Ontario’s latest plan to overhaul gambling in the province stirs up painful memories of what was – and what might have been – for Sarnia.
The Ontario Lottery and Gaming Corp. (OLG) said last week it will expand the sale of lottery tickets, move gambling online and close or relocate gaming facilities that are “underperforming.”
“Underperforming” is the word the government used when it closed Hiawatha Slots in 2012, even though it was generating $29 million annually.
Sarnia’s all-too-short experience with gaming began in 1997 when a private developer, RPC Anchor Gaming, won the right to develop charity casinos across Ontario.
In hindsight, it’s apparent RPC wanted the casino earmarked for this area located on the waterfront.
Sarnia offered up 12 potential sites but favoured the downtown Bayside Mall. RPC asked for five acres in Centennial Park. The city said ‘no dice.’
Early in 1998, RPC formed a partnership to build a ‘double casino” at Hiawatha Horse Park, with 80 gaming tables and 300 video lottery terminals. Residents were giddy at the prospect of 850 full-and-part-time jobs.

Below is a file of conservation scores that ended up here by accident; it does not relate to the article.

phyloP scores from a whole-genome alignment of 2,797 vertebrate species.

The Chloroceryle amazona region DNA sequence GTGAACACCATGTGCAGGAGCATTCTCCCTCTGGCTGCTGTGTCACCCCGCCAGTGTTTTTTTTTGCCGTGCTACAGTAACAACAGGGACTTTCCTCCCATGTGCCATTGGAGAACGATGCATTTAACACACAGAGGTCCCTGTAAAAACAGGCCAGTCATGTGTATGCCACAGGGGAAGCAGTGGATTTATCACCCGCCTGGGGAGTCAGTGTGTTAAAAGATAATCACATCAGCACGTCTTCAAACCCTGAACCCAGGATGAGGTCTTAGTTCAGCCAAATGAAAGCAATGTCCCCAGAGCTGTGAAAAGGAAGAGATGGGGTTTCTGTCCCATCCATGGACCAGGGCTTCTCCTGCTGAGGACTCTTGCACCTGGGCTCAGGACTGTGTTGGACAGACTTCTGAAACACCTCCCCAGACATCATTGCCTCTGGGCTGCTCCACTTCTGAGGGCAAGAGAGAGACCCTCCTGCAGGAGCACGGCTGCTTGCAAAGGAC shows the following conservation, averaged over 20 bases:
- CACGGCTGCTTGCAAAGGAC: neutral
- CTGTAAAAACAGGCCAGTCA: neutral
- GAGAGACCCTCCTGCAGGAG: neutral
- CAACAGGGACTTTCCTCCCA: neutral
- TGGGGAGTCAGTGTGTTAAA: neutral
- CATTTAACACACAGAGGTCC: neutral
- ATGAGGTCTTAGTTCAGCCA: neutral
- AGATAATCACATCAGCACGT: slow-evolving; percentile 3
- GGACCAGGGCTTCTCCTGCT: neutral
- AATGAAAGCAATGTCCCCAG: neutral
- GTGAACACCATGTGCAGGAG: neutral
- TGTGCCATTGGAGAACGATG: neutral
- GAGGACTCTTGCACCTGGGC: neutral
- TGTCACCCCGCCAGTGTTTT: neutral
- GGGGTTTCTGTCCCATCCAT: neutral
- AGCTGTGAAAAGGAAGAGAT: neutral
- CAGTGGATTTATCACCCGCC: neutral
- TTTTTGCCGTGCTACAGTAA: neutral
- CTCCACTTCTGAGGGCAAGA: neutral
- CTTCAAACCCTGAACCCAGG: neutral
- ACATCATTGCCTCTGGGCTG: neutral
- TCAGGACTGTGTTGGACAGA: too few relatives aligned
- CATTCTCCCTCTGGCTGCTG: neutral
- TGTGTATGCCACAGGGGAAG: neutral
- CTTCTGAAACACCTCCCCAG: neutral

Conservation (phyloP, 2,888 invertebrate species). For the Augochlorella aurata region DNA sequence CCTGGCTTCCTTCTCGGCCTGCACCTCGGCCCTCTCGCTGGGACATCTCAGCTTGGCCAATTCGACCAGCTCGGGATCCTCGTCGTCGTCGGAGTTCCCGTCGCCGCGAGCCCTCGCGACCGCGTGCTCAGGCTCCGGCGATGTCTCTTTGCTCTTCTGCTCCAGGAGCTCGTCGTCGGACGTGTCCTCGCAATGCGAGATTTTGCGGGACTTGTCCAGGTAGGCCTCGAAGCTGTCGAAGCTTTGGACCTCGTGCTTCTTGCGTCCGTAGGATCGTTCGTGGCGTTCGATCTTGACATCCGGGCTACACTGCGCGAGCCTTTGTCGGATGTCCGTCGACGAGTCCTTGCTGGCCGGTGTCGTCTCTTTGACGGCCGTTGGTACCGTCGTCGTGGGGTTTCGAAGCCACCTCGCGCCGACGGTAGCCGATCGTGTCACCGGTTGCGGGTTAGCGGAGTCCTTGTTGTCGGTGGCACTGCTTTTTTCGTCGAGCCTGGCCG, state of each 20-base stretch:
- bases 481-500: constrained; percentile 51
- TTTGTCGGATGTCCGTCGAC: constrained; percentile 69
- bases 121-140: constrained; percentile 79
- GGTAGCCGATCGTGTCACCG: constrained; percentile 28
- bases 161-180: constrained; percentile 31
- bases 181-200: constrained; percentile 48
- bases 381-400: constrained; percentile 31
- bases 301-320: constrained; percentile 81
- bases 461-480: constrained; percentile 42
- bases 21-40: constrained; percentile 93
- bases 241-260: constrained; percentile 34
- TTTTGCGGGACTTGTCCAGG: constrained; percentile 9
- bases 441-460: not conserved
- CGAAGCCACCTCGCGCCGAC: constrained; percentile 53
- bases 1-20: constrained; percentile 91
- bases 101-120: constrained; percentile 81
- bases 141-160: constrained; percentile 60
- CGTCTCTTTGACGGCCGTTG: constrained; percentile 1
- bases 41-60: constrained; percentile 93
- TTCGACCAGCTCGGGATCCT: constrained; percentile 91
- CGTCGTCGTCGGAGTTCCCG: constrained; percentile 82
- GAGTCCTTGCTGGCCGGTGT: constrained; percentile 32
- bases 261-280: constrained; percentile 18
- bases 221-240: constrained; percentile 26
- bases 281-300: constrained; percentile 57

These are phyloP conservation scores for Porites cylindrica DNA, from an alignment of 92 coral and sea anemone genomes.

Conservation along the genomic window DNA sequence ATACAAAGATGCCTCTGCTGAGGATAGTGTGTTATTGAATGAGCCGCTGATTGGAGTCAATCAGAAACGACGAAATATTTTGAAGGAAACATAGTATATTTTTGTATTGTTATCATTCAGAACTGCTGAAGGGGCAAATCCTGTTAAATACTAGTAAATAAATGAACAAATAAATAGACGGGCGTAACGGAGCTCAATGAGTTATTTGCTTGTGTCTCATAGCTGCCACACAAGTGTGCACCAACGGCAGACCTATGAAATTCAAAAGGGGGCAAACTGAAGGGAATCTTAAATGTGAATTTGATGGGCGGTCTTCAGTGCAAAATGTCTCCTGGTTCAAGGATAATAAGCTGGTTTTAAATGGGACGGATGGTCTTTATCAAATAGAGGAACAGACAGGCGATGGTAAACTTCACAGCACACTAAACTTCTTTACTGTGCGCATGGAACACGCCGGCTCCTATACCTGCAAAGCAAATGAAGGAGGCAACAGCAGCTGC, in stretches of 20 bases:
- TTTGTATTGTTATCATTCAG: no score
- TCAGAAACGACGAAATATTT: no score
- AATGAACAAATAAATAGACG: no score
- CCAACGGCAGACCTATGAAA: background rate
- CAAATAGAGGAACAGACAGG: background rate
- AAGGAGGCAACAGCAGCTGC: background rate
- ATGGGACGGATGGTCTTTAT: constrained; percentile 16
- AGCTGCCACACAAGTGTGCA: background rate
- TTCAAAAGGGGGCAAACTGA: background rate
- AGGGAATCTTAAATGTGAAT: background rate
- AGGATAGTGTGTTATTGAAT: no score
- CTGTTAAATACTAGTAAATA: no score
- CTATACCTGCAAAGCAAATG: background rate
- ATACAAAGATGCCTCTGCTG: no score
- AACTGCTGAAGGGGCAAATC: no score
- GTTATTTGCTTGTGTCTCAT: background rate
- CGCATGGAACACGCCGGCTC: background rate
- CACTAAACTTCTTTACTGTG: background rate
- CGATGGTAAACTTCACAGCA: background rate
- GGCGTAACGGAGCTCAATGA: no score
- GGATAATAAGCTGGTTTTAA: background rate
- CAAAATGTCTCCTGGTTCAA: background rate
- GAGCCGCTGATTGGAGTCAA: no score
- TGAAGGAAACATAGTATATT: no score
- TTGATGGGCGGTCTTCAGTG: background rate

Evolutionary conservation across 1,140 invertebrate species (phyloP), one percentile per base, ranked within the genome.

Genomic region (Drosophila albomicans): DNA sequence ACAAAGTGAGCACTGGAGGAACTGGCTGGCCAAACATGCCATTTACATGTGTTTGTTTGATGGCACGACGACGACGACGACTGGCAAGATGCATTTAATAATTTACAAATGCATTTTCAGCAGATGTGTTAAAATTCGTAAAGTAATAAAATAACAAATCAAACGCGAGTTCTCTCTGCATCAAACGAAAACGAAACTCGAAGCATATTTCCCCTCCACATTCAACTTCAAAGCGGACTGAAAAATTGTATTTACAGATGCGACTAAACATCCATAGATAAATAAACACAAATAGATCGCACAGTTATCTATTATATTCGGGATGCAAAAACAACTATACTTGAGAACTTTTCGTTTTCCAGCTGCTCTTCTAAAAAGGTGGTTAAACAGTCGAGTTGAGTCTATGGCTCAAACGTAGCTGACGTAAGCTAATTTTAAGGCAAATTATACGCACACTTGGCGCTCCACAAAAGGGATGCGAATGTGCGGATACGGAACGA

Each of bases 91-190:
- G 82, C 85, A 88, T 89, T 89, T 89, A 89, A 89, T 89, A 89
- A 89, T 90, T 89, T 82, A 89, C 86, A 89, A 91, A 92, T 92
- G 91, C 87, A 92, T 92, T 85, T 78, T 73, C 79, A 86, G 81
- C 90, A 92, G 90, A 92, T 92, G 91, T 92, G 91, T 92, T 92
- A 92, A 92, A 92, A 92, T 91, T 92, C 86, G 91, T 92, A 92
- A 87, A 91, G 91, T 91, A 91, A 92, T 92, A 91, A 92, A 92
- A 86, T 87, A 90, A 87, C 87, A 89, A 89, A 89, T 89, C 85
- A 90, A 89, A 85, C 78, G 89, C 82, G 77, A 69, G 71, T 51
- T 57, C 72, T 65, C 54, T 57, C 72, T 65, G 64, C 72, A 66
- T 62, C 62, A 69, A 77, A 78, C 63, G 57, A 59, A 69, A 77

But, in a stunning move, RPC Anchor dropped Hiawatha and said it was working on a deal with Point Edward. The developer claimed it couldn’t wait for a provincial rezoning appeal of the horse park, set for that fall.
The about-face came three days before Sarnia was to vote on final approval for the casino. And it came just four days after Point Edward privately reaffirmed its support for a waterfront casino at a closed-door meeting.
Sarnia Mayor Mike Bradley was livid. He called RPC unprofessional, fuming over the fact the city had honoured all it commitments.
Meanwhile, Point Edward celebrated. At a party at the Brittany Arms former Mayor Dick Kirkland smiled, pulled the arm on an imaginary slot machine, and said, “Ka-ching.”
Did the Point outfox Sarnia? Did Sarnia shoot itself in the foot?
Sarnia council’s go-slow approach didn’t help the city’s cause. But what’s forgotten today is the stiff opposition in the air at the time. Many Sarnians feared a casino would hurt tourism and increase policing costs. Church groups warned of crime, gambling addiction and suicide. And it was evident the bingo industry – and the charities they support – would be hit hard.
So it was enthusiastic Point Edward that claimed the Golden Goose. In April, the village raked in another $548,000, bringing its total cut since the casino opened to $33.3 million.
Sarnia did get the consolation prize in Hiawatha Slot. The facility earned the city about $25 million before the government pulled the plug, killing 140 good jobs.
Unfortunately, Sarnia didn’t bank its money. Today, without $1 million a year in easy revenue it’s really feeling the pinch.
– George Mathewson